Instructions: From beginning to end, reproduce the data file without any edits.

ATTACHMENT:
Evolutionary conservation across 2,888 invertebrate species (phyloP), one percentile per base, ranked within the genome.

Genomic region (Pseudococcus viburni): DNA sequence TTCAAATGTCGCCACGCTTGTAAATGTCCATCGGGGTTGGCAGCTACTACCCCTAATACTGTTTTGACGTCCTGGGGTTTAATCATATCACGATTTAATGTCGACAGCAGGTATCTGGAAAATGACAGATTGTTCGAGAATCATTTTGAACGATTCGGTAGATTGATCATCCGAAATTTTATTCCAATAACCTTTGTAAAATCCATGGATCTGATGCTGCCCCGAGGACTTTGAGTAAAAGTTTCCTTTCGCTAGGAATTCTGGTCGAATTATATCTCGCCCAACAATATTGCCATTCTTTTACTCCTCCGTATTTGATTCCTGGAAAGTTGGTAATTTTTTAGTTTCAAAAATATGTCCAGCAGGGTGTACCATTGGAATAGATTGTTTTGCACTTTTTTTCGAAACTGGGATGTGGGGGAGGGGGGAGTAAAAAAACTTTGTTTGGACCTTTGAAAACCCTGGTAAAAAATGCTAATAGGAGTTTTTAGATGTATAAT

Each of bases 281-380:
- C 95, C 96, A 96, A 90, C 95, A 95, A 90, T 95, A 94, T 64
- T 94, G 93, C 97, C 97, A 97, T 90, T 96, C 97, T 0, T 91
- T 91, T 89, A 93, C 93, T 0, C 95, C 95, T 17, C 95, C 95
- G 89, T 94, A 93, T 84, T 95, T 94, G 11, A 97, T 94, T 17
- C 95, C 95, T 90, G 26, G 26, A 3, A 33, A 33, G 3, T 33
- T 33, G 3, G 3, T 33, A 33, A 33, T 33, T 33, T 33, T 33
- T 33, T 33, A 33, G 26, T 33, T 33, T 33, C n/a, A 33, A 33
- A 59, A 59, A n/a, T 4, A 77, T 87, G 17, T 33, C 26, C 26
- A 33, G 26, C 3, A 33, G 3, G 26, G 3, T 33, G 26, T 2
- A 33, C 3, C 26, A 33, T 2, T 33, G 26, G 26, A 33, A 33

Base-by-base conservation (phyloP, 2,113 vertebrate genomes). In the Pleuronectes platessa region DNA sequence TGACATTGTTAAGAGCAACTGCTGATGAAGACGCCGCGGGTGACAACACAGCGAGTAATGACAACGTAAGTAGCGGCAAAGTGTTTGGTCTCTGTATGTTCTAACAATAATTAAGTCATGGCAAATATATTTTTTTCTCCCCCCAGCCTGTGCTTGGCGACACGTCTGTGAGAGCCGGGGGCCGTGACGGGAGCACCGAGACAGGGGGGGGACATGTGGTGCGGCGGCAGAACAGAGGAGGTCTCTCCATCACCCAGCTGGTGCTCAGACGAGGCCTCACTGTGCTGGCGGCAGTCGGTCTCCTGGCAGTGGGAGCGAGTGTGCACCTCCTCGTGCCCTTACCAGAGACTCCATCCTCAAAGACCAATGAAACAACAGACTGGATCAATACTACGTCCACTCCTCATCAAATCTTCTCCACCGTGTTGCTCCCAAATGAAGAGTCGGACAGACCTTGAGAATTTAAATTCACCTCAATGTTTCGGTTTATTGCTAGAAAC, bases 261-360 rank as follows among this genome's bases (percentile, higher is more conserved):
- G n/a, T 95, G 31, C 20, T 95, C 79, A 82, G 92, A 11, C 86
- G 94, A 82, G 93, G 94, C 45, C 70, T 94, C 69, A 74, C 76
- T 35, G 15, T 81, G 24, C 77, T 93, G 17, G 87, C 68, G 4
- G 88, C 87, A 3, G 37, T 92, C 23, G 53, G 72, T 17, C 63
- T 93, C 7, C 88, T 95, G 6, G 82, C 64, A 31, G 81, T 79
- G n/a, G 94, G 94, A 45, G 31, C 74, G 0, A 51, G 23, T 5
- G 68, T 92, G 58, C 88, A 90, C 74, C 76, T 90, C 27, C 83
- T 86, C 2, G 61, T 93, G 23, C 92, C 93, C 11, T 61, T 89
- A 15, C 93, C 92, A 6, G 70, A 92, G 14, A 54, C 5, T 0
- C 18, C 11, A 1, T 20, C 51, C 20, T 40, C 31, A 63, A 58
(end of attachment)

Evolutionary conservation across 2,888 invertebrate species (phyloP), one percentile per base, ranked within the genome.

Genomic region (Pseudococcus viburni): DNA sequence TTCAAATGTCGCCACGCTTGTAAATGTCCATCGGGGTTGGCAGCTACTACCCCTAATACTGTTTTGACGTCCTGGGGTTTAATCATATCACGATTTAATGTCGACAGCAGGTATCTGGAAAATGACAGATTGTTCGAGAATCATTTTGAACGATTCGGTAGATTGATCATCCGAAATTTTATTCCAATAACCTTTGTAAAATCCATGGATCTGATGCTGCCCCGAGGACTTTGAGTAAAAGTTTCCTTTCGCTAGGAATTCTGGTCGAATTATATCTCGCCCAACAATATTGCCATTCTTTTACTCCTCCGTATTTGATTCCTGGAAAGTTGGTAATTTTTTAGTTTCAAAAATATGTCCAGCAGGGTGTACCATTGGAATAGATTGTTTTGCACTTTTTTTCGAAACTGGGATGTGGGGGAGGGGGGAGTAAAAAAACTTTGTTTGGACCTTTGAAAACCCTGGTAAAAAATGCTAATAGGAGTTTTTAGATGTATAAT

Each of bases 281-380:
- C 95, C 96, A 96, A 90, C 95, A 95, A 90, T 95, A 94, T 64
- T 94, G 93, C 97, C 97, A 97, T 90, T 96, C 97, T 0, T 91
- T 91, T 89, A 93, C 93, T 0, C 95, C 95, T 17, C 95, C 95
- G 89, T 94, A 93, T 84, T 95, T 94, G 11, A 97, T 94, T 17
- C 95, C 95, T 90, G 26, G 26, A 3, A 33, A 33, G 3, T 33
- T 33, G 3, G 3, T 33, A 33, A 33, T 33, T 33, T 33, T 33
- T 33, T 33, A 33, G 26, T 33, T 33, T 33, C n/a, A 33, A 33
- A 59, A 59, A n/a, T 4, A 77, T 87, G 17, T 33, C 26, C 26
- A 33, G 26, C 3, A 33, G 3, G 26, G 3, T 33, G 26, T 2
- A 33, C 3, C 26, A 33, T 2, T 33, G 26, G 26, A 33, A 33

Base-by-base conservation (phyloP, 2,113 vertebrate genomes). In the Pleuronectes platessa region DNA sequence TGACATTGTTAAGAGCAACTGCTGATGAAGACGCCGCGGGTGACAACACAGCGAGTAATGACAACGTAAGTAGCGGCAAAGTGTTTGGTCTCTGTATGTTCTAACAATAATTAAGTCATGGCAAATATATTTTTTTCTCCCCCCAGCCTGTGCTTGGCGACACGTCTGTGAGAGCCGGGGGCCGTGACGGGAGCACCGAGACAGGGGGGGGACATGTGGTGCGGCGGCAGAACAGAGGAGGTCTCTCCATCACCCAGCTGGTGCTCAGACGAGGCCTCACTGTGCTGGCGGCAGTCGGTCTCCTGGCAGTGGGAGCGAGTGTGCACCTCCTCGTGCCCTTACCAGAGACTCCATCCTCAAAGACCAATGAAACAACAGACTGGATCAATACTACGTCCACTCCTCATCAAATCTTCTCCACCGTGTTGCTCCCAAATGAAGAGTCGGACAGACCTTGAGAATTTAAATTCACCTCAATGTTTCGGTTTATTGCTAGAAAC, bases 261-360 rank as follows among this genome's bases (percentile, higher is more conserved):
- G n/a, T 95, G 31, C 20, T 95, C 79, A 82, G 92, A 11, C 86
- G 94, A 82, G 93, G 94, C 45, C 70, T 94, C 69, A 74, C 76
- T 35, G 15, T 81, G 24, C 77, T 93, G 17, G 87, C 68, G 4
- G 88, C 87, A 3, G 37, T 92, C 23, G 53, G 72, T 17, C 63
- T 93, C 7, C 88, T 95, G 6, G 82, C 64, A 31, G 81, T 79
- G n/a, G 94, G 94, A 45, G 31, C 74, G 0, A 51, G 23, T 5
- G 68, T 92, G 58, C 88, A 90, C 74, C 76, T 90, C 27, C 83
- T 86, C 2, G 61, T 93, G 23, C 92, C 93, C 11, T 61, T 89
- A 15, C 93, C 92, A 6, G 70, A 92, G 14, A 54, C 5, T 0
- C 18, C 11, A 1, T 20, C 51, C 20, T 40, C 31, A 63, A 58